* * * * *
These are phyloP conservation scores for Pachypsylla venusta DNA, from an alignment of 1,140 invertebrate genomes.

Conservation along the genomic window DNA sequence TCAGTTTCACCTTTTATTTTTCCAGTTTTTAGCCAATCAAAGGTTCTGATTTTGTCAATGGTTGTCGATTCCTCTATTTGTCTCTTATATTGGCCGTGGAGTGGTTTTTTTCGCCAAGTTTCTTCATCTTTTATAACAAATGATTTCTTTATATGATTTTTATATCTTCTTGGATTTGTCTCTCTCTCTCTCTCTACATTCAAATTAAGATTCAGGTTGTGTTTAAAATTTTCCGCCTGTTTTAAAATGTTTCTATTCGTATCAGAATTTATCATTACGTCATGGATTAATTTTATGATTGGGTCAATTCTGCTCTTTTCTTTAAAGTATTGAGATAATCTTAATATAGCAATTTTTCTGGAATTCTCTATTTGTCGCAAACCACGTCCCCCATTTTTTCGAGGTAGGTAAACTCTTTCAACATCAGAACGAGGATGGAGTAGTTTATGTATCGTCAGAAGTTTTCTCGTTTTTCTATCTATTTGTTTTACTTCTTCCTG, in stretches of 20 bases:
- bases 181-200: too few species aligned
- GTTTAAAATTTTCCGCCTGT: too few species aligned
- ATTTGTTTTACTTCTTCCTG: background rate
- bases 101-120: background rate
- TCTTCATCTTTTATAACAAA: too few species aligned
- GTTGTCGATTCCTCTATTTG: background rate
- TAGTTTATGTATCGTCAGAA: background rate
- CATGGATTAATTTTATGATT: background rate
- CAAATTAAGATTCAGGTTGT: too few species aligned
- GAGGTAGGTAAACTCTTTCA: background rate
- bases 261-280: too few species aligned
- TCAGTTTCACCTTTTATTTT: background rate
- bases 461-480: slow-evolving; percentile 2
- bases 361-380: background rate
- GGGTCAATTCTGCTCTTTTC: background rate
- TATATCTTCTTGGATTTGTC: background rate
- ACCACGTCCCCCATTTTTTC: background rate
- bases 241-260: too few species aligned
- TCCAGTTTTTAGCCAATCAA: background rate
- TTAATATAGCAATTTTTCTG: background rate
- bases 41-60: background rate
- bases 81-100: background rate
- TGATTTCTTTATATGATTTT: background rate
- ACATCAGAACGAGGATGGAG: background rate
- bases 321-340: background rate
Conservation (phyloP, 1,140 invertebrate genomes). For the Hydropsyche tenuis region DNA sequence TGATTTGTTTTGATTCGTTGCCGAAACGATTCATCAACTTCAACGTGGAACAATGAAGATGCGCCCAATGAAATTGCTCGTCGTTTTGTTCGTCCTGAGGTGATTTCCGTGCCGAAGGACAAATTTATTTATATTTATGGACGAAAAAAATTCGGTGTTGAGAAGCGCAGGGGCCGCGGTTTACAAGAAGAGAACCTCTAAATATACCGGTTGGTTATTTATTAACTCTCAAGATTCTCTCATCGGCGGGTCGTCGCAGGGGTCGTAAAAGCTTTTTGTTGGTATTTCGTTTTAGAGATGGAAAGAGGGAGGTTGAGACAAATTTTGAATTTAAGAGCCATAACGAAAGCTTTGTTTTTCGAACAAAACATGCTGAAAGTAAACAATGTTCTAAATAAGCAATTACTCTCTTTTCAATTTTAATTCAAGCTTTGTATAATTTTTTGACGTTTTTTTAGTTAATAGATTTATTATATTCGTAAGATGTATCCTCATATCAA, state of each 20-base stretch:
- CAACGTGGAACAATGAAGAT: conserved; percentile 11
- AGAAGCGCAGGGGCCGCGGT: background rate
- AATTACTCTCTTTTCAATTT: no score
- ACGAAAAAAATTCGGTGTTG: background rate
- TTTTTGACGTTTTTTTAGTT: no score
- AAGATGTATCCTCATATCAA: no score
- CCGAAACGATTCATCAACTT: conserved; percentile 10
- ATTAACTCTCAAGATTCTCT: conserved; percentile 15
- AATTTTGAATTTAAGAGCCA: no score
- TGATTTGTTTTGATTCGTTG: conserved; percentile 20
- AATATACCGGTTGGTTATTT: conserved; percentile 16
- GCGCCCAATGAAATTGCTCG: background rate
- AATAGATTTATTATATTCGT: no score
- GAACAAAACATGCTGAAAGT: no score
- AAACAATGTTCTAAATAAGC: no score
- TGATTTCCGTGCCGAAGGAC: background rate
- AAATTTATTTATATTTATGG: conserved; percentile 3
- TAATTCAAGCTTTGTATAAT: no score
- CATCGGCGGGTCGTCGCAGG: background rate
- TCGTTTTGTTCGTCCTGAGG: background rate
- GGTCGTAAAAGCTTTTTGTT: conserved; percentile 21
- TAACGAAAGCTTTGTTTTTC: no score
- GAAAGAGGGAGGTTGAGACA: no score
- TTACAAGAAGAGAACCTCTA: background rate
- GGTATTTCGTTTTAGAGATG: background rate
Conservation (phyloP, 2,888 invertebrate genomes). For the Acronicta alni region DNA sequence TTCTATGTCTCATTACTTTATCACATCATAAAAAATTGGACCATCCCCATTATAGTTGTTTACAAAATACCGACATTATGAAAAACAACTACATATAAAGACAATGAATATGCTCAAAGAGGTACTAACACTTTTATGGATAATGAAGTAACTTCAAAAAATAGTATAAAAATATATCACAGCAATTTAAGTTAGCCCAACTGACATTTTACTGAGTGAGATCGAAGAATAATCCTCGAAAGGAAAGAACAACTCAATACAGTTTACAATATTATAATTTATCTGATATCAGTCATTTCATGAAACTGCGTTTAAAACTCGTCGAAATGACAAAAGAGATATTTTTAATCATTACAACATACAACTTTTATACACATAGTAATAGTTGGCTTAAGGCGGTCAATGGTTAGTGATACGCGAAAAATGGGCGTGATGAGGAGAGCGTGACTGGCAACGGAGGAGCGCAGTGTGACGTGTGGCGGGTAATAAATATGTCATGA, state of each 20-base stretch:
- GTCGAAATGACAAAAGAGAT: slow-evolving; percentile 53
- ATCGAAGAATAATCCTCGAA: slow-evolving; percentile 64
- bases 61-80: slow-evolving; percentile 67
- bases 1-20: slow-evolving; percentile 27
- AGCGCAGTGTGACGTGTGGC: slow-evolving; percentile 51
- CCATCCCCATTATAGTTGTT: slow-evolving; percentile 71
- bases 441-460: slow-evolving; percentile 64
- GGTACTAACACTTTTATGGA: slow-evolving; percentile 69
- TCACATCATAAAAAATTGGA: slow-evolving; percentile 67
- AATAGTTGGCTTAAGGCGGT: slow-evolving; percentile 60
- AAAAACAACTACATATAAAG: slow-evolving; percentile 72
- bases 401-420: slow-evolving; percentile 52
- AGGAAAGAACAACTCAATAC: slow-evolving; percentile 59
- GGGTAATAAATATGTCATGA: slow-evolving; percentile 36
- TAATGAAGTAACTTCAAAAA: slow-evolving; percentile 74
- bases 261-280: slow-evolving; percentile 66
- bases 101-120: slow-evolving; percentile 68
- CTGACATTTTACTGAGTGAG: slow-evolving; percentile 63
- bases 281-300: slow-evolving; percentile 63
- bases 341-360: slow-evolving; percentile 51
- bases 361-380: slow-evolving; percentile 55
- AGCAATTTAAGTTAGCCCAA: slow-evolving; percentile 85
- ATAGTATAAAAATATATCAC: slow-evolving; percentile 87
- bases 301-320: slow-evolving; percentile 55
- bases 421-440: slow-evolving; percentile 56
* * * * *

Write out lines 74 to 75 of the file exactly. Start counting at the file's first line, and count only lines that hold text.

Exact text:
- bases 341-360: slow-evolving; percentile 51
- bases 361-380: slow-evolving; percentile 55